Adverse Events Risk in COVID Vaccine Trials Was One in 565, Doctor Tells National Citizen’s Inquiry

by EditorT

A COVID-19 vaccine is prepared in a file image. (Stephen Zenner/Getty Images)

By Matthew Horwood

The Pfizer and Moderna COVID-19 vaccines were associated with an excess risk of serious adverse events of special interest in about one in every 565 people, a U.S. doctor testified at the National Citizen’s Inquiry (NCI).

“That is quite a high number of serious adverse effects from a vaccine. We typically have withdrawn vaccines for one in 10,000,” said Dr. Joseph Fraiman, an emergency physician based in Louisiana who was the lead author of a peer-reviewed study that re-examined the original Pfizer and Moderna clinical trials for the COVID-19 vaccines.

Fraiman spoke virtually at the NCI on March 17, the second day of the hearings, which are currently being held in Truro, N.S., and will move next to Toronto. The NCI describes itself as a “citizen-led and citizen-funded initiative” examining how pandemic measures put in place by all levels of government impacted Canadians in four categories: health, fundamental rights and freedoms, social well-being, and economic prosperity.

The study Fraiman led adopted a “priority list” of potential adverse events related to COVID-19 vaccines in order to evaluate serious adverse events of special interest observed in COVID-19 vaccine trials.

The authors found that the Pfizer and Moderna COVID-19 vaccines were, respectively, associated with an excess risk of serious adverse events of special interest of 10.1 and 15.1 per 10,000 vaccinated over placebo baselines of 17.6 and 42.2. Combined, the mRNA vaccines were associated with an excess risk of serious adverse events of special interest in 12.5 per 10,000 vaccinated, or one in 565.

Out of the 43,252 participants in the trials, a total of 27 percent of vaccine participants reported an adverse event, while just 12 percent of placebo participants did. Sixty-four vaccine recipients (0.3 percent) and six placebo recipients (<0.1 percent) reported lymphadenopathy (swelling of the lymph nodes), while four related serious adverse events were reported among vaccine recipients.

Two participants in the trials died, one from arteriosclerosis, and one from cardiac arrest. None of the deaths were considered by the investigators to be related to the vaccine.

Fraiman testified that the original data from the New England Journal of Medicine COVID vaccine trials, which found the vaccines were 95 percent effective in preventing symptomatic infection, were “one of the most amazing results that I had ever seen.”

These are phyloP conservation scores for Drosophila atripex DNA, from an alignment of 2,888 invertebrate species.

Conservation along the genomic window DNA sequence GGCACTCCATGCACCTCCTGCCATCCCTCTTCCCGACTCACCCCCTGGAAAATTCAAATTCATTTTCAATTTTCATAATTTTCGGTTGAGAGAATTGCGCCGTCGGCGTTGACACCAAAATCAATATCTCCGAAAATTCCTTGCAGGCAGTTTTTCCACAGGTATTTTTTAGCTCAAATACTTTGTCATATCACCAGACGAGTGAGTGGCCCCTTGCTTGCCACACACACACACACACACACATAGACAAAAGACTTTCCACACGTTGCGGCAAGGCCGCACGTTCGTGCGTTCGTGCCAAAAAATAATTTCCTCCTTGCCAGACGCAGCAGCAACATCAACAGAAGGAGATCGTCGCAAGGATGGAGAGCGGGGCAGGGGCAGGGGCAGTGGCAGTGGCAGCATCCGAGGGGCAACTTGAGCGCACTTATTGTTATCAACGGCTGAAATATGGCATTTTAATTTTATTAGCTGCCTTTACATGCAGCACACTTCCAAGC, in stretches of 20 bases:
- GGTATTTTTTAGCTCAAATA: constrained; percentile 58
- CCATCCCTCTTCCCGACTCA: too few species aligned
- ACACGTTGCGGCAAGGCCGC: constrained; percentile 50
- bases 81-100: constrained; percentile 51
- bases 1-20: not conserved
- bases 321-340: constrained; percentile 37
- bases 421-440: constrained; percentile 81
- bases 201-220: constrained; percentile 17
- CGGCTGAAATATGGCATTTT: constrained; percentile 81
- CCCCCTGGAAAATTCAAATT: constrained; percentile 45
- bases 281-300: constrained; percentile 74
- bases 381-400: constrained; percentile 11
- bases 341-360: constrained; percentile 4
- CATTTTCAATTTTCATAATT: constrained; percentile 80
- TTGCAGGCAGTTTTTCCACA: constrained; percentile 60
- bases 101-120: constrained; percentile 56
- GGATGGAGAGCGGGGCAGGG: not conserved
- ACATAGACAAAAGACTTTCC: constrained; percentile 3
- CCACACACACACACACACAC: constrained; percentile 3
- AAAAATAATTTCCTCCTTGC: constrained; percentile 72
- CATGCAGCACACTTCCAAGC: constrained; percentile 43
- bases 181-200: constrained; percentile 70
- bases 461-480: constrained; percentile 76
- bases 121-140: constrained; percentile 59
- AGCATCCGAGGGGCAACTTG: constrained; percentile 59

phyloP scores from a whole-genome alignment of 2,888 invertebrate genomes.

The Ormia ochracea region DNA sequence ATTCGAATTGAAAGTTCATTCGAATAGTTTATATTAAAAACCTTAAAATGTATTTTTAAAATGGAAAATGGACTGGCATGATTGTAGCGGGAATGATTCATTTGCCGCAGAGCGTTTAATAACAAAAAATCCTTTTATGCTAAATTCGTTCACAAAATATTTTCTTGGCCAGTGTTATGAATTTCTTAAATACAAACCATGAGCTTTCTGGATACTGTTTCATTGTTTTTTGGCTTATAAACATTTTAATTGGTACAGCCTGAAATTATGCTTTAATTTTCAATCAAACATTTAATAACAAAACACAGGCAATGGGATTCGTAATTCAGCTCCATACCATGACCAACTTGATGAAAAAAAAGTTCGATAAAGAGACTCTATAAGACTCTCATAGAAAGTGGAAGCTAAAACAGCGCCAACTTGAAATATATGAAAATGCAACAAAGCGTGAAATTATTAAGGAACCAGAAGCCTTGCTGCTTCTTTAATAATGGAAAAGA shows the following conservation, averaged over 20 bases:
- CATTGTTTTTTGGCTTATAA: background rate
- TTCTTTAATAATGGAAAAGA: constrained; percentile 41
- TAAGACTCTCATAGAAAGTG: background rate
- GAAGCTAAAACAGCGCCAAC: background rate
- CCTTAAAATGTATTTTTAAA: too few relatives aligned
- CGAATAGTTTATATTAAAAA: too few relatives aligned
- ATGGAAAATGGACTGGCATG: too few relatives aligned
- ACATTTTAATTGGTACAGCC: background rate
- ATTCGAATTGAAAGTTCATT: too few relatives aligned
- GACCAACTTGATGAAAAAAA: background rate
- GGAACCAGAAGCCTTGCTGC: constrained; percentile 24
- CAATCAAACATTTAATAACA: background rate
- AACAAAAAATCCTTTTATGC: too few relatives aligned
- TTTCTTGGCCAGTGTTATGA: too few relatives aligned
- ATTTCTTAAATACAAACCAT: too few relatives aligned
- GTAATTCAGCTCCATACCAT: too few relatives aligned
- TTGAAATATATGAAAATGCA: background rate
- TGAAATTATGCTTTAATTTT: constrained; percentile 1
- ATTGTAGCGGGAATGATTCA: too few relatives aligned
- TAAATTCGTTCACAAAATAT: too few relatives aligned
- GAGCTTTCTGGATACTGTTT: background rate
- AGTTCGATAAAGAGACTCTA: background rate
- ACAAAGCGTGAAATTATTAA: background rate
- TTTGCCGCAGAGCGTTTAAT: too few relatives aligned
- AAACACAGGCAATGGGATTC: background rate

Fraiman also highlighted that the original study showed that nobody in the vaccinated group was hospitalized, but said there were not enough deaths in either group to determine if it was the vaccine that was reducing COVID-19 mortality.

However, when it came to the observational data on the trial after the vaccines had been given an Emergency Use Authorization, Fraiman said, a total of 82 percent of COVID tests were given to the unvaccinated, while just 18 percent were given to the vaccinated.

“So that imbalances the groups. I’m not trying to say that that means that the vaccine doesn’t work, just that if you adjusted for that, it would show the vaccine efficacy somewhere in the 75 to 80 percent range,” he said.

Vaccinated People Hospitalized for COVID Counted as Unvaccinated

Fraiman, who worked in a hospital in Louisiana throughout the pandemic, said he was “shocked” to see breakthrough COVID cases among vaccinated people in April 2021. He also testified that at multiple hospitals, the miscategorization of vaccine statuses made it difficult to know how effective the vaccines were at reducing hospitalizations.

“What I was seeing was if the patient received the vaccine outside of the hospital system, there was a good probability that they weren’t reported as vaccinated,” he said, adding that this happened in multiple states.

“It was systematically biased in that sense in that you would never have a hospitalized unvaccinated person categorized as a vaccinated person. The only way the miscategorization would happen was in one direction.”

Fraiman said that after February 2021, he didn’t see a single patient with a “clear presentation of COVID-19.” He claimed to have seen COVID cases that were “incidental,” meaning they came into the hospital for other reasons but also tested positive for the disease.

“This was a disaster because the best metric to measure vaccine efficacy is through hospitalization rates and mortality rates. Without a good metric, and if a majority of COVID cases are incidental, then that makes it incredibly unreliable,” he said.

Fraiman told the inquiry he wasn’t attempting to argue that the vaccine was causing more harm than benefit, but said it’s “important to put this into context and understand the limitations of what this analysis gives you and how to interpret it.”

He said the detractors of his study on serious adverse events claimed that it was not possible to do a proper harm-benefit analysis with only two months of data post-vaccine.

“We completely agree with that. But the larger question there is, if it’s not proper to do harm-benefit analysis with only two months of data, then why did … our governments decide to authorize a vaccine without the ability to do a proper harm-benefit analysis?”



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